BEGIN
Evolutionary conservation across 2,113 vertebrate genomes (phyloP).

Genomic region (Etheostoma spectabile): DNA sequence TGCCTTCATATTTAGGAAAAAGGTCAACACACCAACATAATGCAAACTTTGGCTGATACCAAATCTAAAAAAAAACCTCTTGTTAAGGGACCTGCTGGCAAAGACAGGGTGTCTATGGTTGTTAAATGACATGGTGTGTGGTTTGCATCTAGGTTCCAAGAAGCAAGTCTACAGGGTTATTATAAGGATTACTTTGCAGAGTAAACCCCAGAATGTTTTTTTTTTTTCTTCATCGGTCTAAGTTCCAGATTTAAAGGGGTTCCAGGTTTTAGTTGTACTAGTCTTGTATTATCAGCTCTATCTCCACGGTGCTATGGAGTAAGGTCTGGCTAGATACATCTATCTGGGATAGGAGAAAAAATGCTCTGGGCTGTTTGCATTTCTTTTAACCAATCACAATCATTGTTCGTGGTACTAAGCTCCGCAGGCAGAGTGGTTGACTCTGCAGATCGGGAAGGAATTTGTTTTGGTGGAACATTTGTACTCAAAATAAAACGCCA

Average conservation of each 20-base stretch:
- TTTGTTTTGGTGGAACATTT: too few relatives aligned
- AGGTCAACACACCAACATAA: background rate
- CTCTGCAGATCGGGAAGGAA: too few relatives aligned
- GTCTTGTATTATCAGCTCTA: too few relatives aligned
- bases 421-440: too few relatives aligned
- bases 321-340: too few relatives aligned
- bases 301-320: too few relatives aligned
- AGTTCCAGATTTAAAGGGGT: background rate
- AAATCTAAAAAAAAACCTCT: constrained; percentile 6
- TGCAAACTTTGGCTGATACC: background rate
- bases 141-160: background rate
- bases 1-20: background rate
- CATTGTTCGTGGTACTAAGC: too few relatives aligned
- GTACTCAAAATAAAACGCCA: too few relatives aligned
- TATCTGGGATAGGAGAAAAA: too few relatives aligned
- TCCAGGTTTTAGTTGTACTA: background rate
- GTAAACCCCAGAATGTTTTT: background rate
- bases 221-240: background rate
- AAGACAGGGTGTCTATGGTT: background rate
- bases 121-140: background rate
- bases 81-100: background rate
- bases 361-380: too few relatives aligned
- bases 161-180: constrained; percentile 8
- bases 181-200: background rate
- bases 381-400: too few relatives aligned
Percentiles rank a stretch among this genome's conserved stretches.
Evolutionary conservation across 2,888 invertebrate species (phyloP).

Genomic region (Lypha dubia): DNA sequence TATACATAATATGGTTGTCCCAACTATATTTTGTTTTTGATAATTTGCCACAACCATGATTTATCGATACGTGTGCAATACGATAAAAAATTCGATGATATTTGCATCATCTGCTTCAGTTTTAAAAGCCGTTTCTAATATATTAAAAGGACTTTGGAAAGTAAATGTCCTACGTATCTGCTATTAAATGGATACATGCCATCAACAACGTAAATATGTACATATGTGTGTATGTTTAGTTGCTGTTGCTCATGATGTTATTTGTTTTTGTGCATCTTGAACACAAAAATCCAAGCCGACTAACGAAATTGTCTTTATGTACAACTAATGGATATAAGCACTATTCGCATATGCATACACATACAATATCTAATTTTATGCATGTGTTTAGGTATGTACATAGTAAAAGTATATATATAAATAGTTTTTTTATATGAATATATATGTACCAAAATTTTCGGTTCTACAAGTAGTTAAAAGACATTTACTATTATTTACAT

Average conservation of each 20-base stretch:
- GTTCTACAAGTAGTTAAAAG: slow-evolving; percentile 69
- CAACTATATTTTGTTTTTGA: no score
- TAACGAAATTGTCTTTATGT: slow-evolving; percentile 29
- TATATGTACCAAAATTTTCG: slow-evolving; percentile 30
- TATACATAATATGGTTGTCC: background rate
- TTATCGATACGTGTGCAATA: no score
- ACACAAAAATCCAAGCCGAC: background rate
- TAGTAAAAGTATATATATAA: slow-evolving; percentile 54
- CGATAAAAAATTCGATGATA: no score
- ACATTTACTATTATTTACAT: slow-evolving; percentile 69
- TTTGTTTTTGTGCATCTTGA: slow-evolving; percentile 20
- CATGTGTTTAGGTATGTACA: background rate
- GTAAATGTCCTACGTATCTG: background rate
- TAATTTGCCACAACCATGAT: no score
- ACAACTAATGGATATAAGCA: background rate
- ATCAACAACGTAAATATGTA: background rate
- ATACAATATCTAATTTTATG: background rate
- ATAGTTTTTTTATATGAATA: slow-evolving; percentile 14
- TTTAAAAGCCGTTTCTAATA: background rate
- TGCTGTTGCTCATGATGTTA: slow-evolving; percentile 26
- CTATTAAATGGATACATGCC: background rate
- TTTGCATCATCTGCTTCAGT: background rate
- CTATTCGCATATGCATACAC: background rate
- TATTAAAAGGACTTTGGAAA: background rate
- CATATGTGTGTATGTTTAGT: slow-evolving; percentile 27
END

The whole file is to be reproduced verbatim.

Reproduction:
Evolutionary conservation across 2,113 vertebrate genomes (phyloP).

Genomic region (Etheostoma spectabile): DNA sequence TGCCTTCATATTTAGGAAAAAGGTCAACACACCAACATAATGCAAACTTTGGCTGATACCAAATCTAAAAAAAAACCTCTTGTTAAGGGACCTGCTGGCAAAGACAGGGTGTCTATGGTTGTTAAATGACATGGTGTGTGGTTTGCATCTAGGTTCCAAGAAGCAAGTCTACAGGGTTATTATAAGGATTACTTTGCAGAGTAAACCCCAGAATGTTTTTTTTTTTTCTTCATCGGTCTAAGTTCCAGATTTAAAGGGGTTCCAGGTTTTAGTTGTACTAGTCTTGTATTATCAGCTCTATCTCCACGGTGCTATGGAGTAAGGTCTGGCTAGATACATCTATCTGGGATAGGAGAAAAAATGCTCTGGGCTGTTTGCATTTCTTTTAACCAATCACAATCATTGTTCGTGGTACTAAGCTCCGCAGGCAGAGTGGTTGACTCTGCAGATCGGGAAGGAATTTGTTTTGGTGGAACATTTGTACTCAAAATAAAACGCCA

Average conservation of each 20-base stretch:
- TTTGTTTTGGTGGAACATTT: too few relatives aligned
- AGGTCAACACACCAACATAA: background rate
- CTCTGCAGATCGGGAAGGAA: too few relatives aligned
- GTCTTGTATTATCAGCTCTA: too few relatives aligned
- bases 421-440: too few relatives aligned
- bases 321-340: too few relatives aligned
- bases 301-320: too few relatives aligned
- AGTTCCAGATTTAAAGGGGT: background rate
- AAATCTAAAAAAAAACCTCT: constrained; percentile 6
- TGCAAACTTTGGCTGATACC: background rate
- bases 141-160: background rate
- bases 1-20: background rate
- CATTGTTCGTGGTACTAAGC: too few relatives aligned
- GTACTCAAAATAAAACGCCA: too few relatives aligned
- TATCTGGGATAGGAGAAAAA: too few relatives aligned
- TCCAGGTTTTAGTTGTACTA: background rate
- GTAAACCCCAGAATGTTTTT: background rate
- bases 221-240: background rate
- AAGACAGGGTGTCTATGGTT: background rate
- bases 121-140: background rate
- bases 81-100: background rate
- bases 361-380: too few relatives aligned
- bases 161-180: constrained; percentile 8
- bases 181-200: background rate
- bases 381-400: too few relatives aligned
Percentiles rank a stretch among this genome's conserved stretches.
Evolutionary conservation across 2,888 invertebrate species (phyloP).

Genomic region (Lypha dubia): DNA sequence TATACATAATATGGTTGTCCCAACTATATTTTGTTTTTGATAATTTGCCACAACCATGATTTATCGATACGTGTGCAATACGATAAAAAATTCGATGATATTTGCATCATCTGCTTCAGTTTTAAAAGCCGTTTCTAATATATTAAAAGGACTTTGGAAAGTAAATGTCCTACGTATCTGCTATTAAATGGATACATGCCATCAACAACGTAAATATGTACATATGTGTGTATGTTTAGTTGCTGTTGCTCATGATGTTATTTGTTTTTGTGCATCTTGAACACAAAAATCCAAGCCGACTAACGAAATTGTCTTTATGTACAACTAATGGATATAAGCACTATTCGCATATGCATACACATACAATATCTAATTTTATGCATGTGTTTAGGTATGTACATAGTAAAAGTATATATATAAATAGTTTTTTTATATGAATATATATGTACCAAAATTTTCGGTTCTACAAGTAGTTAAAAGACATTTACTATTATTTACAT

Average conservation of each 20-base stretch:
- GTTCTACAAGTAGTTAAAAG: slow-evolving; percentile 69
- CAACTATATTTTGTTTTTGA: no score
- TAACGAAATTGTCTTTATGT: slow-evolving; percentile 29
- TATATGTACCAAAATTTTCG: slow-evolving; percentile 30
- TATACATAATATGGTTGTCC: background rate
- TTATCGATACGTGTGCAATA: no score
- ACACAAAAATCCAAGCCGAC: background rate
- TAGTAAAAGTATATATATAA: slow-evolving; percentile 54
- CGATAAAAAATTCGATGATA: no score
- ACATTTACTATTATTTACAT: slow-evolving; percentile 69
- TTTGTTTTTGTGCATCTTGA: slow-evolving; percentile 20
- CATGTGTTTAGGTATGTACA: background rate
- GTAAATGTCCTACGTATCTG: background rate
- TAATTTGCCACAACCATGAT: no score
- ACAACTAATGGATATAAGCA: background rate
- ATCAACAACGTAAATATGTA: background rate
- ATACAATATCTAATTTTATG: background rate
- ATAGTTTTTTTATATGAATA: slow-evolving; percentile 14
- TTTAAAAGCCGTTTCTAATA: background rate
- TGCTGTTGCTCATGATGTTA: slow-evolving; percentile 26
- CTATTAAATGGATACATGCC: background rate
- TTTGCATCATCTGCTTCAGT: background rate
- CTATTCGCATATGCATACAC: background rate
- TATTAAAAGGACTTTGGAAA: background rate
- CATATGTGTGTATGTTTAGT: slow-evolving; percentile 27